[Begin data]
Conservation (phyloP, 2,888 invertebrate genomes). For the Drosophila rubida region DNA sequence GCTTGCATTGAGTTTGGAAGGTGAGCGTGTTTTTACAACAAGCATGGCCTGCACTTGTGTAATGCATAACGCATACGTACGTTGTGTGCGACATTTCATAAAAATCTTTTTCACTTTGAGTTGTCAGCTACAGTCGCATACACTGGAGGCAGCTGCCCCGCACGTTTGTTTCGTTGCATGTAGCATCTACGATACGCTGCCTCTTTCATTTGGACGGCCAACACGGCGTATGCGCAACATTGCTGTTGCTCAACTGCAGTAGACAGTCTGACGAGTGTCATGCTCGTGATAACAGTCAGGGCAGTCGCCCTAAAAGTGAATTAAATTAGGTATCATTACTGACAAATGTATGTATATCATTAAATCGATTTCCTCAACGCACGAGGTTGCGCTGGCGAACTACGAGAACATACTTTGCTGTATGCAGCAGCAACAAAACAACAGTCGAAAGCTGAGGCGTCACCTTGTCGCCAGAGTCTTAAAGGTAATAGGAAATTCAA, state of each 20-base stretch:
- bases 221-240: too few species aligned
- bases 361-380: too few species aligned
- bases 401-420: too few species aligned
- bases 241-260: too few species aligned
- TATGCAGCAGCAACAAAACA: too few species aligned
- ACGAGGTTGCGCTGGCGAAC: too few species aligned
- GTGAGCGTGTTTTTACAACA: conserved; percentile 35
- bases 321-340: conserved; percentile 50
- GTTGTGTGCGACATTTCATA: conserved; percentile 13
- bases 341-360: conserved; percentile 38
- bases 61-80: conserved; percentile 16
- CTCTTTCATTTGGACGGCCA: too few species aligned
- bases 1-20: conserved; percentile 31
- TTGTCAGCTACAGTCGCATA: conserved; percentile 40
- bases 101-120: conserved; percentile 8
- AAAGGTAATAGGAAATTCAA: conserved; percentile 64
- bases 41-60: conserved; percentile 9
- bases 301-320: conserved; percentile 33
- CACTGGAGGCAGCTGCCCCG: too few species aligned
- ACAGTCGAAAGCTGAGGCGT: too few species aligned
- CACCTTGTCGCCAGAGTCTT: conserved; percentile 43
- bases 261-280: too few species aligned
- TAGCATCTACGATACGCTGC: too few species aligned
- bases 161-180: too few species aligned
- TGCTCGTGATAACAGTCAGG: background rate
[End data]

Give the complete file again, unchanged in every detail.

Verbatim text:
Conservation (phyloP, 2,888 invertebrate genomes). For the Drosophila rubida region DNA sequence GCTTGCATTGAGTTTGGAAGGTGAGCGTGTTTTTACAACAAGCATGGCCTGCACTTGTGTAATGCATAACGCATACGTACGTTGTGTGCGACATTTCATAAAAATCTTTTTCACTTTGAGTTGTCAGCTACAGTCGCATACACTGGAGGCAGCTGCCCCGCACGTTTGTTTCGTTGCATGTAGCATCTACGATACGCTGCCTCTTTCATTTGGACGGCCAACACGGCGTATGCGCAACATTGCTGTTGCTCAACTGCAGTAGACAGTCTGACGAGTGTCATGCTCGTGATAACAGTCAGGGCAGTCGCCCTAAAAGTGAATTAAATTAGGTATCATTACTGACAAATGTATGTATATCATTAAATCGATTTCCTCAACGCACGAGGTTGCGCTGGCGAACTACGAGAACATACTTTGCTGTATGCAGCAGCAACAAAACAACAGTCGAAAGCTGAGGCGTCACCTTGTCGCCAGAGTCTTAAAGGTAATAGGAAATTCAA, state of each 20-base stretch:
- bases 221-240: too few species aligned
- bases 361-380: too few species aligned
- bases 401-420: too few species aligned
- bases 241-260: too few species aligned
- TATGCAGCAGCAACAAAACA: too few species aligned
- ACGAGGTTGCGCTGGCGAAC: too few species aligned
- GTGAGCGTGTTTTTACAACA: conserved; percentile 35
- bases 321-340: conserved; percentile 50
- GTTGTGTGCGACATTTCATA: conserved; percentile 13
- bases 341-360: conserved; percentile 38
- bases 61-80: conserved; percentile 16
- CTCTTTCATTTGGACGGCCA: too few species aligned
- bases 1-20: conserved; percentile 31
- TTGTCAGCTACAGTCGCATA: conserved; percentile 40
- bases 101-120: conserved; percentile 8
- AAAGGTAATAGGAAATTCAA: conserved; percentile 64
- bases 41-60: conserved; percentile 9
- bases 301-320: conserved; percentile 33
- CACTGGAGGCAGCTGCCCCG: too few species aligned
- ACAGTCGAAAGCTGAGGCGT: too few species aligned
- CACCTTGTCGCCAGAGTCTT: conserved; percentile 43
- bases 261-280: too few species aligned
- TAGCATCTACGATACGCTGC: too few species aligned
- bases 161-180: too few species aligned
- TGCTCGTGATAACAGTCAGG: background rate